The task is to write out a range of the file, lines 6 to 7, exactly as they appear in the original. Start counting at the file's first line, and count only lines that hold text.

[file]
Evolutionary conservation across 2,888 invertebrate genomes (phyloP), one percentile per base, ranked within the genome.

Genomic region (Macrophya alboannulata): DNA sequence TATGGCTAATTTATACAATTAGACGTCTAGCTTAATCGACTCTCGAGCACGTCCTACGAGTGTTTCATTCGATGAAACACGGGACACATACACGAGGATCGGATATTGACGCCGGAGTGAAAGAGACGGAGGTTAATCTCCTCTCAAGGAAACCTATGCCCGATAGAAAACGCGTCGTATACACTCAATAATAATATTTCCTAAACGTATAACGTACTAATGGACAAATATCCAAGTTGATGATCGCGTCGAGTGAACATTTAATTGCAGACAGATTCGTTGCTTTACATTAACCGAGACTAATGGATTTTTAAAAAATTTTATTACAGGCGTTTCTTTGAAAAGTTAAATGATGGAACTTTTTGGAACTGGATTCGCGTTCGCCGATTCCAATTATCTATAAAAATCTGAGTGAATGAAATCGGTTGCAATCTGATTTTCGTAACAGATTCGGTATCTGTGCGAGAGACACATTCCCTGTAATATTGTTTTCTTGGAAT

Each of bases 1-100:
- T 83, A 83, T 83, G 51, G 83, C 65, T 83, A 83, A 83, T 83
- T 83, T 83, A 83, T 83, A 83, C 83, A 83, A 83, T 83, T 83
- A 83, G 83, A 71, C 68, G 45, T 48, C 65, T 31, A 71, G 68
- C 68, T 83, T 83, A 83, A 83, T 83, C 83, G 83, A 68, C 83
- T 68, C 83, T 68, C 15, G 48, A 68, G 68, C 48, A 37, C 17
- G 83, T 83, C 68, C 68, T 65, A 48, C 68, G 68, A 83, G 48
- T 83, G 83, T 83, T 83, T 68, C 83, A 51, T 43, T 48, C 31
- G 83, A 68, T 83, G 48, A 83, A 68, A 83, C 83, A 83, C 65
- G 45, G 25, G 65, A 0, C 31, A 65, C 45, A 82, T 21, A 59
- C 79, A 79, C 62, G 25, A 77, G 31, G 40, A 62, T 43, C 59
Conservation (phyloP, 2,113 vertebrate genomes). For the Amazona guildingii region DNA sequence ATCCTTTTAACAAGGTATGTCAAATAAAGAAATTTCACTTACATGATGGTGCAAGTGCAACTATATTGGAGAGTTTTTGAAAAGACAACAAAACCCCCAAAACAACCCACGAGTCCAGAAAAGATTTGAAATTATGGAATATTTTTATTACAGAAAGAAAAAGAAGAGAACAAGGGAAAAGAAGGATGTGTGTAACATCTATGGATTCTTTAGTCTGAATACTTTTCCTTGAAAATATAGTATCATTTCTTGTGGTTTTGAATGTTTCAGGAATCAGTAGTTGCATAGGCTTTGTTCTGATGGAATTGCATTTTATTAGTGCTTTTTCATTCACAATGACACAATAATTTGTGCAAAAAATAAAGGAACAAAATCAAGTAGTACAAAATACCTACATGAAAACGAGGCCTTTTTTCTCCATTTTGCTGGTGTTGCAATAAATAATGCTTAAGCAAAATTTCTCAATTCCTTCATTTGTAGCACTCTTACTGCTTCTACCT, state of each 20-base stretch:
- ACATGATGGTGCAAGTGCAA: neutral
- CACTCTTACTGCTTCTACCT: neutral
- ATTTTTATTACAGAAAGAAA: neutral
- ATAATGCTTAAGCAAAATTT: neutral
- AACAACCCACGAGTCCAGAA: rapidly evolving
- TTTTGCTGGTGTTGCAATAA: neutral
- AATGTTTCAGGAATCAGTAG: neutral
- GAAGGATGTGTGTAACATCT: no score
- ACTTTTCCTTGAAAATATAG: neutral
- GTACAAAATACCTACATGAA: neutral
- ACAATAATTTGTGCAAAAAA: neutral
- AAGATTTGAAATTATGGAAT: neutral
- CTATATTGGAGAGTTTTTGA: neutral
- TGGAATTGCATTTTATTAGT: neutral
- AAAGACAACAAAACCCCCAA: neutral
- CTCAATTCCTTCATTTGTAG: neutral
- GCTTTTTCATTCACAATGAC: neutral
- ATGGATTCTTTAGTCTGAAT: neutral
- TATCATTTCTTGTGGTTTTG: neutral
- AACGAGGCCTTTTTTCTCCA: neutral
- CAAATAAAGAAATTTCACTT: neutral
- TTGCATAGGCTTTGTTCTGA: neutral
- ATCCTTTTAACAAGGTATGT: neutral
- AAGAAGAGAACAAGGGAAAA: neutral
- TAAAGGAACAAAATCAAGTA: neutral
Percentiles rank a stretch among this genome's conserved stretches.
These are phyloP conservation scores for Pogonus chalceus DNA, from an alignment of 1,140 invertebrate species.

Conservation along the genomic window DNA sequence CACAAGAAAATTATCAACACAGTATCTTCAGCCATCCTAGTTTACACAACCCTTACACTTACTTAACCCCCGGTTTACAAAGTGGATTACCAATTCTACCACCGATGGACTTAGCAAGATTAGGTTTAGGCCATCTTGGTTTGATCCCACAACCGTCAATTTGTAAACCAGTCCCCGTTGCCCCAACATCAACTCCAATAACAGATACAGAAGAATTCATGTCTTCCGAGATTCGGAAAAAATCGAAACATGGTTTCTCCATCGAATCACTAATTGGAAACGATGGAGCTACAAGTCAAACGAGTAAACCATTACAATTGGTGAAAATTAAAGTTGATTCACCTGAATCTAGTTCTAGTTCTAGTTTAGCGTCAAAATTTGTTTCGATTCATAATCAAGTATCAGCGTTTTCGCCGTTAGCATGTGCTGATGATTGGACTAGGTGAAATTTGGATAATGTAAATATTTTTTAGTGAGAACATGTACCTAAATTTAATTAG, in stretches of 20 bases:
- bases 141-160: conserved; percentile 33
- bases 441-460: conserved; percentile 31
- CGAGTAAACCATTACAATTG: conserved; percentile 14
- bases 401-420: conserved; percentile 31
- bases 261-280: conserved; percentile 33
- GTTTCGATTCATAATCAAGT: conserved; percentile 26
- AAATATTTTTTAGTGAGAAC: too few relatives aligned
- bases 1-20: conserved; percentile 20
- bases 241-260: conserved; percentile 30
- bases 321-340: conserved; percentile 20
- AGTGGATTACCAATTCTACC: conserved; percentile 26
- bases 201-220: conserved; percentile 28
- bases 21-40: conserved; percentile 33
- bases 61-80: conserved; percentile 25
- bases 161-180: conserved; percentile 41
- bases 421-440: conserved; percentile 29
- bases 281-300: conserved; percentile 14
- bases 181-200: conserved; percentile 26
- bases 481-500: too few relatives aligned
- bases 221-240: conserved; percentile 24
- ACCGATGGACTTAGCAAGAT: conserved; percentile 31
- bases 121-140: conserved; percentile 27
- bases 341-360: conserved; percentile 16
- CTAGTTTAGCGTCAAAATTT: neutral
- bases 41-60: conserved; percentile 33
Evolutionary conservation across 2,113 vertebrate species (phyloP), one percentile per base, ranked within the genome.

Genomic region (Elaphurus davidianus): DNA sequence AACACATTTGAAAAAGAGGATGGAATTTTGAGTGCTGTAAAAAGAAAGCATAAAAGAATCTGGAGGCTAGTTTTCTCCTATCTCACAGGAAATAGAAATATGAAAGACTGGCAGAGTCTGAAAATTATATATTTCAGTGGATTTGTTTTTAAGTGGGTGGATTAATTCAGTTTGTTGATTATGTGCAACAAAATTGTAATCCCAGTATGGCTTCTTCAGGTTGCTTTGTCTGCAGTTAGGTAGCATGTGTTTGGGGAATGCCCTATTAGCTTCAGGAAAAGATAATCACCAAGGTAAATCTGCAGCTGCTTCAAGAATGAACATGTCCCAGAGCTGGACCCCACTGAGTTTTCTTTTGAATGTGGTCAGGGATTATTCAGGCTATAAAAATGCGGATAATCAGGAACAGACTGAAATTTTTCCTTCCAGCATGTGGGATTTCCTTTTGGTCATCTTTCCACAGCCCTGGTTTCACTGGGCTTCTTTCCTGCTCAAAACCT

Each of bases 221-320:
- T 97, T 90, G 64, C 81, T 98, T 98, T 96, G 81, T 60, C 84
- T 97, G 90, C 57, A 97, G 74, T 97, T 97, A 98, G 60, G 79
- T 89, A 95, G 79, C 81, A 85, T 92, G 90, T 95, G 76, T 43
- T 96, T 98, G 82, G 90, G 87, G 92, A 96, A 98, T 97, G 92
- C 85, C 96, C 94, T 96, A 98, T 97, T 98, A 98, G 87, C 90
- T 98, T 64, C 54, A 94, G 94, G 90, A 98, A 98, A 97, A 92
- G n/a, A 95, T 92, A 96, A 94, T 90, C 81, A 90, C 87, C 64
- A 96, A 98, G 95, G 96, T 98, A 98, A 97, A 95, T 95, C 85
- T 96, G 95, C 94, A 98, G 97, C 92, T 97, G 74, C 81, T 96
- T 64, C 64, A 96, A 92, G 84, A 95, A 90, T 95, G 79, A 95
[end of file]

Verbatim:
- A 83, G 83, A 71, C 68, G 45, T 48, C 65, T 31, A 71, G 68
- C 68, T 83, T 83, A 83, A 83, T 83, C 83, G 83, A 68, C 83